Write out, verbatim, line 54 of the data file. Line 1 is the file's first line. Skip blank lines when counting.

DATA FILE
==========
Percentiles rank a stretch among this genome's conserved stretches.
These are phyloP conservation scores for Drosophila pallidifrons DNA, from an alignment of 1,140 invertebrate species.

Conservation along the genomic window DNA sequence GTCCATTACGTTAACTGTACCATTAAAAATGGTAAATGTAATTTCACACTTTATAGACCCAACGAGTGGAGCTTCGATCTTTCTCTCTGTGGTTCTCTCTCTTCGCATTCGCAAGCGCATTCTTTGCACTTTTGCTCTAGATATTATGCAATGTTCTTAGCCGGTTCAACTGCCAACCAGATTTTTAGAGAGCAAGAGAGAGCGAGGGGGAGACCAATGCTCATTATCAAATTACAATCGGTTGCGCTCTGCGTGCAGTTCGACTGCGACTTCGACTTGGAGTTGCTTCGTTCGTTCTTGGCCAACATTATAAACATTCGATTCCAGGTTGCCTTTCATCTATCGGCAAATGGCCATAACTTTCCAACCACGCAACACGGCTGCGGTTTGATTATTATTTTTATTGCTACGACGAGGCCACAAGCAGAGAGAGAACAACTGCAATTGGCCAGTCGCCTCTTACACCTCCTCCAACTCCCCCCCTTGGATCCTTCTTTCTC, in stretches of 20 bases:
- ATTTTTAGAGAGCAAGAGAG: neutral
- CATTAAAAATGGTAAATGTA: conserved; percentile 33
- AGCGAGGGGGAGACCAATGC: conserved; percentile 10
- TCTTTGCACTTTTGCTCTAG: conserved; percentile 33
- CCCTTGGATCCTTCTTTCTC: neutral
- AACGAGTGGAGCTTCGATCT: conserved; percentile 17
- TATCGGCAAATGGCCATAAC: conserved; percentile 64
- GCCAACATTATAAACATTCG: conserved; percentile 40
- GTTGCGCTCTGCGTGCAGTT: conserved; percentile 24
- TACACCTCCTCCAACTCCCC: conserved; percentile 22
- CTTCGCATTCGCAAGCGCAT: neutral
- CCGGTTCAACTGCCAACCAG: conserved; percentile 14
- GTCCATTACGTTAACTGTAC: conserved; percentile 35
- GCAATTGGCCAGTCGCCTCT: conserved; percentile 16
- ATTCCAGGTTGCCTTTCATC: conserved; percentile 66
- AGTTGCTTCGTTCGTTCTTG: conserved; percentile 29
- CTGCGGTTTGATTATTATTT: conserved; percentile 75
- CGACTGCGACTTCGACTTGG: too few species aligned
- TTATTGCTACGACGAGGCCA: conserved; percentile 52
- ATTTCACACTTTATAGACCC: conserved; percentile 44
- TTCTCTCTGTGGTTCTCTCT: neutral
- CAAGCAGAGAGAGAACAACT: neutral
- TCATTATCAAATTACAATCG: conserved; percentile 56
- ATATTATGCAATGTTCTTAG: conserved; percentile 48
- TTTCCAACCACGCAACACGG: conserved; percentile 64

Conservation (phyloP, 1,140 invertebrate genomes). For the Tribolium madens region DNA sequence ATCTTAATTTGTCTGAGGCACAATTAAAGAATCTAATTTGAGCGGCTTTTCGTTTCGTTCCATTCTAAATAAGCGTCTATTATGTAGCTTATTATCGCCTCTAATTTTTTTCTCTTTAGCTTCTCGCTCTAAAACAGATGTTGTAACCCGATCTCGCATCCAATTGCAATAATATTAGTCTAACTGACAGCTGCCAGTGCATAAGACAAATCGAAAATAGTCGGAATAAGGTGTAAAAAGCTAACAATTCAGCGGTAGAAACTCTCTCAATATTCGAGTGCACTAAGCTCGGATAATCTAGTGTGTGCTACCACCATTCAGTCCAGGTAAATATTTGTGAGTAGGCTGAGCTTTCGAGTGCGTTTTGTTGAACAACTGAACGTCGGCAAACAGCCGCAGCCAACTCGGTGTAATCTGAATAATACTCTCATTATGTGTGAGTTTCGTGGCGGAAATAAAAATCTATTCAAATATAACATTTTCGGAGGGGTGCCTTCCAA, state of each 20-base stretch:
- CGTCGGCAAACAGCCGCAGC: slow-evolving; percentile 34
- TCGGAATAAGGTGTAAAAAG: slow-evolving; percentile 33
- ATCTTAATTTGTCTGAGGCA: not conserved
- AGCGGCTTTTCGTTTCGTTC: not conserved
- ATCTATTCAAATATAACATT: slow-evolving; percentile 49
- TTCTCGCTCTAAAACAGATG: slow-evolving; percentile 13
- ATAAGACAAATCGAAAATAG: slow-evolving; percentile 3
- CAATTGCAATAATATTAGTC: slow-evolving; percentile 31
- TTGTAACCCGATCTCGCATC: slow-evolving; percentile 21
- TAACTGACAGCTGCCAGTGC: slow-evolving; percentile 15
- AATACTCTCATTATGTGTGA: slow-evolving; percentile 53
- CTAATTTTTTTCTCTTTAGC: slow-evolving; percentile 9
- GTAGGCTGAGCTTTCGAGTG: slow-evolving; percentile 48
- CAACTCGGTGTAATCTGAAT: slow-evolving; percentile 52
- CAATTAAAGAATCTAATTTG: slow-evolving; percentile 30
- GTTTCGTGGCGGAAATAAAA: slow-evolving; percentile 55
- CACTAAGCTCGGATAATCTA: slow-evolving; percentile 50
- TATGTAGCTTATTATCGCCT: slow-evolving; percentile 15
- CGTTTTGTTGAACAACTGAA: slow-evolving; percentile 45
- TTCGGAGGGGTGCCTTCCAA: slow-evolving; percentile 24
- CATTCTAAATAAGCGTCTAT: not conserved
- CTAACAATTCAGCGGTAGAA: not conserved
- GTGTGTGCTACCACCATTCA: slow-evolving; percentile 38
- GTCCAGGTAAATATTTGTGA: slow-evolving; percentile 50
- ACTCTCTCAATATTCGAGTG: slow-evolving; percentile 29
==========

- ACTCTCTCAATATTCGAGTG: slow-evolving; percentile 29